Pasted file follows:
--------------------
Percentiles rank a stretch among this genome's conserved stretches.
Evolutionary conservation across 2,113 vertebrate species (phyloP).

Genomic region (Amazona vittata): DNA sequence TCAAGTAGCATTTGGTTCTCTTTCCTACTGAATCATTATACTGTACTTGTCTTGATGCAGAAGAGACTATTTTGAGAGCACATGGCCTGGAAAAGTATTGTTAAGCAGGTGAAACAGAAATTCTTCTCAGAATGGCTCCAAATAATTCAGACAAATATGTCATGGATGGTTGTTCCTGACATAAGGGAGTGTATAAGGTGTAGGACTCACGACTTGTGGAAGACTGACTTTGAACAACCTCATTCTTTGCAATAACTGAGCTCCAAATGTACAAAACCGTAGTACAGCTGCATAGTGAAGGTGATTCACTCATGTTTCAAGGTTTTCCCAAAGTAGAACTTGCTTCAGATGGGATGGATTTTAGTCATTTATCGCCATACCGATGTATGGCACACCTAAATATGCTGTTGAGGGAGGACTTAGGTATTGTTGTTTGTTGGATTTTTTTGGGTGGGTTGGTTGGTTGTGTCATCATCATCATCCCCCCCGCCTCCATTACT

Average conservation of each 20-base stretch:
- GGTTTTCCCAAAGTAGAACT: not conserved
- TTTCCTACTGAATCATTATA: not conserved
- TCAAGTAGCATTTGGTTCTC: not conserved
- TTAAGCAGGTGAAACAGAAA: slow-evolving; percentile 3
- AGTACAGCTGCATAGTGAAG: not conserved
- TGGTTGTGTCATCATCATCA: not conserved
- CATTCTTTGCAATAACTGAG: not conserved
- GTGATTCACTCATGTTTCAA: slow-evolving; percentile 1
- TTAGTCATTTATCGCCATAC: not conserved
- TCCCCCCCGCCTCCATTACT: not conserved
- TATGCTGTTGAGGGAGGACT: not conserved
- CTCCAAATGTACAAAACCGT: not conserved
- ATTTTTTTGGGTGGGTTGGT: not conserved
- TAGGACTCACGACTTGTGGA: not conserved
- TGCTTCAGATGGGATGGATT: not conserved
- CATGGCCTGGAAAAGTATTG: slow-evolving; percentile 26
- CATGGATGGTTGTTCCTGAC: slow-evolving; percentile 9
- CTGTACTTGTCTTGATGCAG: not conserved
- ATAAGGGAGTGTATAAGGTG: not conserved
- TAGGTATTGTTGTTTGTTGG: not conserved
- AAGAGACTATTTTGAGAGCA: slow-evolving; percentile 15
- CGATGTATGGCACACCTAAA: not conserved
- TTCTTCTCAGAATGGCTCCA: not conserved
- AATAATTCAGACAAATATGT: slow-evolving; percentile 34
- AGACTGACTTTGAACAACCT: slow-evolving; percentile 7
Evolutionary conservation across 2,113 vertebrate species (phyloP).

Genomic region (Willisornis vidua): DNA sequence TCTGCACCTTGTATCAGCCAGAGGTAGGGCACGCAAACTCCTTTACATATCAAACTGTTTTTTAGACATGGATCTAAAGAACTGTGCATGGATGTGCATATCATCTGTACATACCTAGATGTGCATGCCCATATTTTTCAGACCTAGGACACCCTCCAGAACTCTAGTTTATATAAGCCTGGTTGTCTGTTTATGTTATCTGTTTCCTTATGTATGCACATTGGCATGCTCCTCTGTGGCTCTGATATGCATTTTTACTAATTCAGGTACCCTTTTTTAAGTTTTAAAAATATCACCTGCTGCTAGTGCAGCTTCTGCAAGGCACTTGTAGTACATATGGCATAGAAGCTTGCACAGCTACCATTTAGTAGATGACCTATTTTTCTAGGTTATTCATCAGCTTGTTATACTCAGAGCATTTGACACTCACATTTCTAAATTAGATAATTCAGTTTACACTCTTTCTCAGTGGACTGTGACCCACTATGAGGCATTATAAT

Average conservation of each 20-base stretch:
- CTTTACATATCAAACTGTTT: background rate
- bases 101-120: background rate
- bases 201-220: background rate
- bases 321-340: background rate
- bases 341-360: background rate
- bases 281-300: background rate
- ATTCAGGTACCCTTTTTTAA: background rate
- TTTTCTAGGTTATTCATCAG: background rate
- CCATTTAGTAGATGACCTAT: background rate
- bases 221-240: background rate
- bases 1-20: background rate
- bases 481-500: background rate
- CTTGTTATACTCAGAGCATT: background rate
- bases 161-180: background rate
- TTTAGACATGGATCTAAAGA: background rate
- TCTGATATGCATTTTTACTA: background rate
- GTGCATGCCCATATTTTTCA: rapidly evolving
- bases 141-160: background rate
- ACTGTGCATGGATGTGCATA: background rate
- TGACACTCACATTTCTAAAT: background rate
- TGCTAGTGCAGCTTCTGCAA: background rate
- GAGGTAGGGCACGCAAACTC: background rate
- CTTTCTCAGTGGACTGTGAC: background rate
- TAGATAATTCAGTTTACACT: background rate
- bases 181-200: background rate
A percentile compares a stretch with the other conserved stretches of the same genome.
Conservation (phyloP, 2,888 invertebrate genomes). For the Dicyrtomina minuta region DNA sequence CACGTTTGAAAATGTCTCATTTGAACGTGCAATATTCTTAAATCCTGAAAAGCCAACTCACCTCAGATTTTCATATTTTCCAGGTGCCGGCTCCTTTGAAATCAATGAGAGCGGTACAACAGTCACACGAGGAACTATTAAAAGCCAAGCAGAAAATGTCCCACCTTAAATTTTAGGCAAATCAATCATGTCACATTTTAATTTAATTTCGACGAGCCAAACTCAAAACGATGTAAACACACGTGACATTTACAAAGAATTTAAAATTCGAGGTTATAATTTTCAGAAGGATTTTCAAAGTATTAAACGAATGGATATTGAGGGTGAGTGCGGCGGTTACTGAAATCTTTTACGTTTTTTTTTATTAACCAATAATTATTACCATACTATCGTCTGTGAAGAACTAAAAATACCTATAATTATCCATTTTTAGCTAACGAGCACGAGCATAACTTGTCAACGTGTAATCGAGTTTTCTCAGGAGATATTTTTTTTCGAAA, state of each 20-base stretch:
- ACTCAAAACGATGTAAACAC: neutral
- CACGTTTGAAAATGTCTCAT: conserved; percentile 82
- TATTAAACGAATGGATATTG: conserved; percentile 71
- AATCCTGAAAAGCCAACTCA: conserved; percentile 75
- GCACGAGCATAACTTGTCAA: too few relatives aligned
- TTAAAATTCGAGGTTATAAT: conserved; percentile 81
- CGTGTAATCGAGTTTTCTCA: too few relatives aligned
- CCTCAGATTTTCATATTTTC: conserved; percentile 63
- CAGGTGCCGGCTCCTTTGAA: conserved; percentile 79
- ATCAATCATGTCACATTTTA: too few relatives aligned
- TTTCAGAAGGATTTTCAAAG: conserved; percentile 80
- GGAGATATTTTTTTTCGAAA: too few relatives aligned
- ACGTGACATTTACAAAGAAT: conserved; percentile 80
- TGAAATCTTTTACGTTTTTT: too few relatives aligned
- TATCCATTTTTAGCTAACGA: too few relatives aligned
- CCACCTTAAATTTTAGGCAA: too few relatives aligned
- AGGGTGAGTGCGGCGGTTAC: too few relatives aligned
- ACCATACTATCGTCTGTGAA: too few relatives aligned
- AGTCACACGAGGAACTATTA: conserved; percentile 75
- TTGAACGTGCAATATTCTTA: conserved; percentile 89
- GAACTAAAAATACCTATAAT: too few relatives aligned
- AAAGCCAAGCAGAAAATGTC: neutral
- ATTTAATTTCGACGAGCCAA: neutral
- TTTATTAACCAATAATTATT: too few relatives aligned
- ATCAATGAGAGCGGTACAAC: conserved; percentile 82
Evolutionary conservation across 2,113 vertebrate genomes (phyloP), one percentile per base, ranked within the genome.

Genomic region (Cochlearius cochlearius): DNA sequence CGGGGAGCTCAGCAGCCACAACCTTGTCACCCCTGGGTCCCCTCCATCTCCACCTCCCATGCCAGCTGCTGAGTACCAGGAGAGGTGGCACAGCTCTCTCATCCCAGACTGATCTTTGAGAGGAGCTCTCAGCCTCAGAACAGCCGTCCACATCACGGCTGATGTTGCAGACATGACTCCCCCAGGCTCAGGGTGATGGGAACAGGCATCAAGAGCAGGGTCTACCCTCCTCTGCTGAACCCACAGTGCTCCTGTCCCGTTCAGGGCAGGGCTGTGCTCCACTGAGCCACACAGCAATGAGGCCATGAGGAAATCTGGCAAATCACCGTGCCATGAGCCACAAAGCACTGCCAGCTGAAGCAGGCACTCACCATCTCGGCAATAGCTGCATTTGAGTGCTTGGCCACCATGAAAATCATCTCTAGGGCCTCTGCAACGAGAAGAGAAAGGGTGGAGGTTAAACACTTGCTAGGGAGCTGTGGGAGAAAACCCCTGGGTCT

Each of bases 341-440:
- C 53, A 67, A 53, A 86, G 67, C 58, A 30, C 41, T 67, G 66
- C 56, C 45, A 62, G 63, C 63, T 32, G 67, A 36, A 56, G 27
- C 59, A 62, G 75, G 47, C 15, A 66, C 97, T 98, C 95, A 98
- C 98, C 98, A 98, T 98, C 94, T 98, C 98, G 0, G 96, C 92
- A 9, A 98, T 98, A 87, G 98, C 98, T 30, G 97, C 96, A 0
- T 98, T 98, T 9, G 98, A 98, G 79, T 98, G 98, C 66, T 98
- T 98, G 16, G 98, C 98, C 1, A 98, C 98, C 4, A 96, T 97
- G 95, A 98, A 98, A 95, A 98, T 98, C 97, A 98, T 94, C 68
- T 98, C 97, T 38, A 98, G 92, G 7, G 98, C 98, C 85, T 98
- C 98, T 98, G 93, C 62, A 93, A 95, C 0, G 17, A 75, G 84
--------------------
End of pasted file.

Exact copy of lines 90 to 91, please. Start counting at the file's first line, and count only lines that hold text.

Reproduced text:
- C 59, A 62, G 75, G 47, C 15, A 66, C 97, T 98, C 95, A 98
- C 98, C 98, A 98, T 98, C 94, T 98, C 98, G 0, G 96, C 92